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Electric Field in Terms of Potential Functions (Cont’d)
• Electrodynamics:

vector magnetic potential

• both of these potentials are now functions of time.

scalar electric potential

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Ampere’s Law and the Continuity Equation
• The differential form of Ampere’s law in the static case is
• The continuity equation is

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Ampere’s Law and the Continuity Equation (Cont’d)
• In the time-varying case, Ampere’s law in the above form is inconsistent with the continuity equation

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Ampere’s Law and the Continuity Equation (Cont’d)
• To resolve this inconsistency, Maxwell modified Ampere’s law to read

displacement current density

conduction current density

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Ampere’s Law and the Continuity Equation (Cont’d)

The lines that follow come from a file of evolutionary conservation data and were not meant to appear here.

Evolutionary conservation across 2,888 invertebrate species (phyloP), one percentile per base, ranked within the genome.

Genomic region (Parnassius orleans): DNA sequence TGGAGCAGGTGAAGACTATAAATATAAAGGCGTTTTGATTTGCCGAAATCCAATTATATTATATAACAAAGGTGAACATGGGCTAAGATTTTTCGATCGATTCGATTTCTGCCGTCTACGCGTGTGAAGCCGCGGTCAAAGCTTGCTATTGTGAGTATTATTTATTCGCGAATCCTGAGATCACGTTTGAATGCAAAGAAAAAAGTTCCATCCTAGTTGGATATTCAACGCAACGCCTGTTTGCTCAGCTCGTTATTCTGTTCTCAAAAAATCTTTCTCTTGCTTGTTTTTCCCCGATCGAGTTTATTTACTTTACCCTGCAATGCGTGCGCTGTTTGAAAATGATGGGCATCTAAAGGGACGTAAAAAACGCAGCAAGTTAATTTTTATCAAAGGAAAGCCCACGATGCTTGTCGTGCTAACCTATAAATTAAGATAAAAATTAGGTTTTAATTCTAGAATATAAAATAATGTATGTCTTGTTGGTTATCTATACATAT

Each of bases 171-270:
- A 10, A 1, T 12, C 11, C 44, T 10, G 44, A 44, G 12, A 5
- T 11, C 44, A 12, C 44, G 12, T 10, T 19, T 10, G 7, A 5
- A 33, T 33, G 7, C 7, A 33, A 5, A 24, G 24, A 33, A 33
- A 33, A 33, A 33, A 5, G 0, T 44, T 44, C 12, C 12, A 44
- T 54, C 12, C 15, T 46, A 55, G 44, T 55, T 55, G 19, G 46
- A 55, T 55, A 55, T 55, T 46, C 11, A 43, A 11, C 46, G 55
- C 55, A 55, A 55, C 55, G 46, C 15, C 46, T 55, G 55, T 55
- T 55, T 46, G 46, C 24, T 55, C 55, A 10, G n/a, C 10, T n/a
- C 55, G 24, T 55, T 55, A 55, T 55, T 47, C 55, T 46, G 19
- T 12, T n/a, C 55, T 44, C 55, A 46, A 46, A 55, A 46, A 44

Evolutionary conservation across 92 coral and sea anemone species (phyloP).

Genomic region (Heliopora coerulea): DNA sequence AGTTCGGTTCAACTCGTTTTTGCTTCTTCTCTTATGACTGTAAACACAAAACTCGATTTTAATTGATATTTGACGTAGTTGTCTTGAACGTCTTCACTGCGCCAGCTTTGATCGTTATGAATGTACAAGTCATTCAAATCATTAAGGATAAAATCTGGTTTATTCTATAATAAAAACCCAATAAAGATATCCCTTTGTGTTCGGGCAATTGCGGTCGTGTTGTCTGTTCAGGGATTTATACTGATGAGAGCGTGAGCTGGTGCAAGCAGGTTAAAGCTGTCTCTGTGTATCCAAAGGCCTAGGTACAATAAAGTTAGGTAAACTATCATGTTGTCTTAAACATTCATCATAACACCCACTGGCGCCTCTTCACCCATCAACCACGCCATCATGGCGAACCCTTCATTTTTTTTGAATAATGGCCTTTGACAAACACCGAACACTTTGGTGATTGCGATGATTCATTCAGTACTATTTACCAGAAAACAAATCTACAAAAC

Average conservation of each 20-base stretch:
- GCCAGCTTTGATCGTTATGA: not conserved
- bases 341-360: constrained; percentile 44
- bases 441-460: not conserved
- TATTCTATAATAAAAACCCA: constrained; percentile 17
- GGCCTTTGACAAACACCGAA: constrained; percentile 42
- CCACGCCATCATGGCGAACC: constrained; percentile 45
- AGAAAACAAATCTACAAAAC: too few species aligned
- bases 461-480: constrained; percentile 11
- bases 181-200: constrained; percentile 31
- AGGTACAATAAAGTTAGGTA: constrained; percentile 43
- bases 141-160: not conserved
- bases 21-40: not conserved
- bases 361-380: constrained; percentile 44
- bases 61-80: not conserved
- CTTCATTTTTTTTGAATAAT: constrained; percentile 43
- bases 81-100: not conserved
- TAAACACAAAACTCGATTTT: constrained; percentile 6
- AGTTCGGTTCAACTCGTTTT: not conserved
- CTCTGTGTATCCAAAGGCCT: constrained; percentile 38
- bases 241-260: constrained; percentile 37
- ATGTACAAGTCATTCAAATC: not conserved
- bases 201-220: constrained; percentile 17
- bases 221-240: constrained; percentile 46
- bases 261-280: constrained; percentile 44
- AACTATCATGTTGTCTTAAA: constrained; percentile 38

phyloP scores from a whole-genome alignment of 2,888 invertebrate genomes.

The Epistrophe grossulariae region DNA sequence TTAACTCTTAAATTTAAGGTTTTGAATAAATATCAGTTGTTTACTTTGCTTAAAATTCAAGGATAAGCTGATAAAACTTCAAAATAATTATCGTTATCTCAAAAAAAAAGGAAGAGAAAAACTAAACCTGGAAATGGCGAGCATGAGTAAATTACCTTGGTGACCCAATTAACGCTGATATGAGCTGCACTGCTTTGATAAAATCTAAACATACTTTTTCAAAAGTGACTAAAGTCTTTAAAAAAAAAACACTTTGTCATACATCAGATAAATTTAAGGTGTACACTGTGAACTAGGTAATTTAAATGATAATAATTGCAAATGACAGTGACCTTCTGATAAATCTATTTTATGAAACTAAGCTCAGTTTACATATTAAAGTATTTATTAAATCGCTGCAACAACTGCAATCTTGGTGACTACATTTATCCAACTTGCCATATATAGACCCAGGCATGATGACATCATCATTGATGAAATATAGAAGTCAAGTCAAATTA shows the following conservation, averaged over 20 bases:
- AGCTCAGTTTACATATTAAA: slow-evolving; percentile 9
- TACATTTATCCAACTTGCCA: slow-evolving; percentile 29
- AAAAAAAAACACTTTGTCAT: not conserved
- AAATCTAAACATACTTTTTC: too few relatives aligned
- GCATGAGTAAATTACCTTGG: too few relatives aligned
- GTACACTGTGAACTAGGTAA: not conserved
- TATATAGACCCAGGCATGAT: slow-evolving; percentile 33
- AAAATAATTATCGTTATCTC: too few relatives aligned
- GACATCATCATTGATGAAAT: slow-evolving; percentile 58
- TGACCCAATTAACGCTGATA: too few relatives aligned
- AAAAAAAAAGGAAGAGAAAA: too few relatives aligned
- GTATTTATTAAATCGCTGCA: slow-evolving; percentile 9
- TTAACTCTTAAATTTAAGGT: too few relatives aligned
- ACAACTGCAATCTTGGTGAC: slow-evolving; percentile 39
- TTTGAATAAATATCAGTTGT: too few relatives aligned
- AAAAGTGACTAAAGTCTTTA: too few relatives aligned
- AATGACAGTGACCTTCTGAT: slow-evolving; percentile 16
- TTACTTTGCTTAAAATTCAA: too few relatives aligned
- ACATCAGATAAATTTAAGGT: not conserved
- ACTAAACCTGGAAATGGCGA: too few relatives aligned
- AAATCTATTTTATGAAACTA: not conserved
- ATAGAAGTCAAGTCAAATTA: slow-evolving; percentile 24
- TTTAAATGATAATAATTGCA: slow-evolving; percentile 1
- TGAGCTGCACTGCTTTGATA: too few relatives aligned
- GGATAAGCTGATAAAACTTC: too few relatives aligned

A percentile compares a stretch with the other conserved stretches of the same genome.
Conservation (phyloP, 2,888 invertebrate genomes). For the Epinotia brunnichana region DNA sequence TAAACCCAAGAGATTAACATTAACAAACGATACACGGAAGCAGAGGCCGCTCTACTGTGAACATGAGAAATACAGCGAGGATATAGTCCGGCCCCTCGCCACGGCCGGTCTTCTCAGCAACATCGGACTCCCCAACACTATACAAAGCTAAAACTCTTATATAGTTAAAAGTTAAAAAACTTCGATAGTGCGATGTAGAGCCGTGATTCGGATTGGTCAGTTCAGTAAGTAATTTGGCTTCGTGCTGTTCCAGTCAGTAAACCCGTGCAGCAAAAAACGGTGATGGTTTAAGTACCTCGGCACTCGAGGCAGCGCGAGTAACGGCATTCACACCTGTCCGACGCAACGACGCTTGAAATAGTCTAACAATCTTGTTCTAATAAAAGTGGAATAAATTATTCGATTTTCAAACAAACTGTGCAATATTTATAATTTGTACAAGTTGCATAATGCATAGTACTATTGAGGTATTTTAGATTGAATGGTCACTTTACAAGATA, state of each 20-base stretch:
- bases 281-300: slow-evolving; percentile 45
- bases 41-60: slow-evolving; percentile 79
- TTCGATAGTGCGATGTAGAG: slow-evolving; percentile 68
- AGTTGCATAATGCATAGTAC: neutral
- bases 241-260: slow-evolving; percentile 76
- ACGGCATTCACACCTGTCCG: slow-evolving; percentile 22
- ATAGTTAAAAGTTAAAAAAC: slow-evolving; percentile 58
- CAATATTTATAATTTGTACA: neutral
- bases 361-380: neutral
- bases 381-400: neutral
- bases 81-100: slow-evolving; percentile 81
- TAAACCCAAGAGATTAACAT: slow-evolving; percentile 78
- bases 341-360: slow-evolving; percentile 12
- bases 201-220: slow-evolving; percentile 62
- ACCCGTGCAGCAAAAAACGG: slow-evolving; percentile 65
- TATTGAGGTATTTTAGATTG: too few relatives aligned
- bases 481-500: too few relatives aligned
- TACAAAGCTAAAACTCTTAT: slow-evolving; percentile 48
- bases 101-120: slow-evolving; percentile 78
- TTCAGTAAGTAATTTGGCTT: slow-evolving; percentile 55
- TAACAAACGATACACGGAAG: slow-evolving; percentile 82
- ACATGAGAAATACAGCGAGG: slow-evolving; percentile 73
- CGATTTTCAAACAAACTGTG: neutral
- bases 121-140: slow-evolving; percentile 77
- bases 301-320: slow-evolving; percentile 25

• The new form of Ampere’s law is consistent with the continuity equation as well as with the differential form of Gauss’s law

qev

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Displacement Current
• Ampere’s law can be written as

where

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Displacement Current (Cont’d)
• Displacement current is the type of current that flows between the plates of a capacitor.
• Displacement current is the mechanism which allows electromagnetic waves to propagate in a non-conducting medium.
• Displacement current is a consequence of the three experimental pillars of electromagnetics.

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z

A

ic

+

z = d

e

id

z = 0

-

Displacement Current in a Capacitor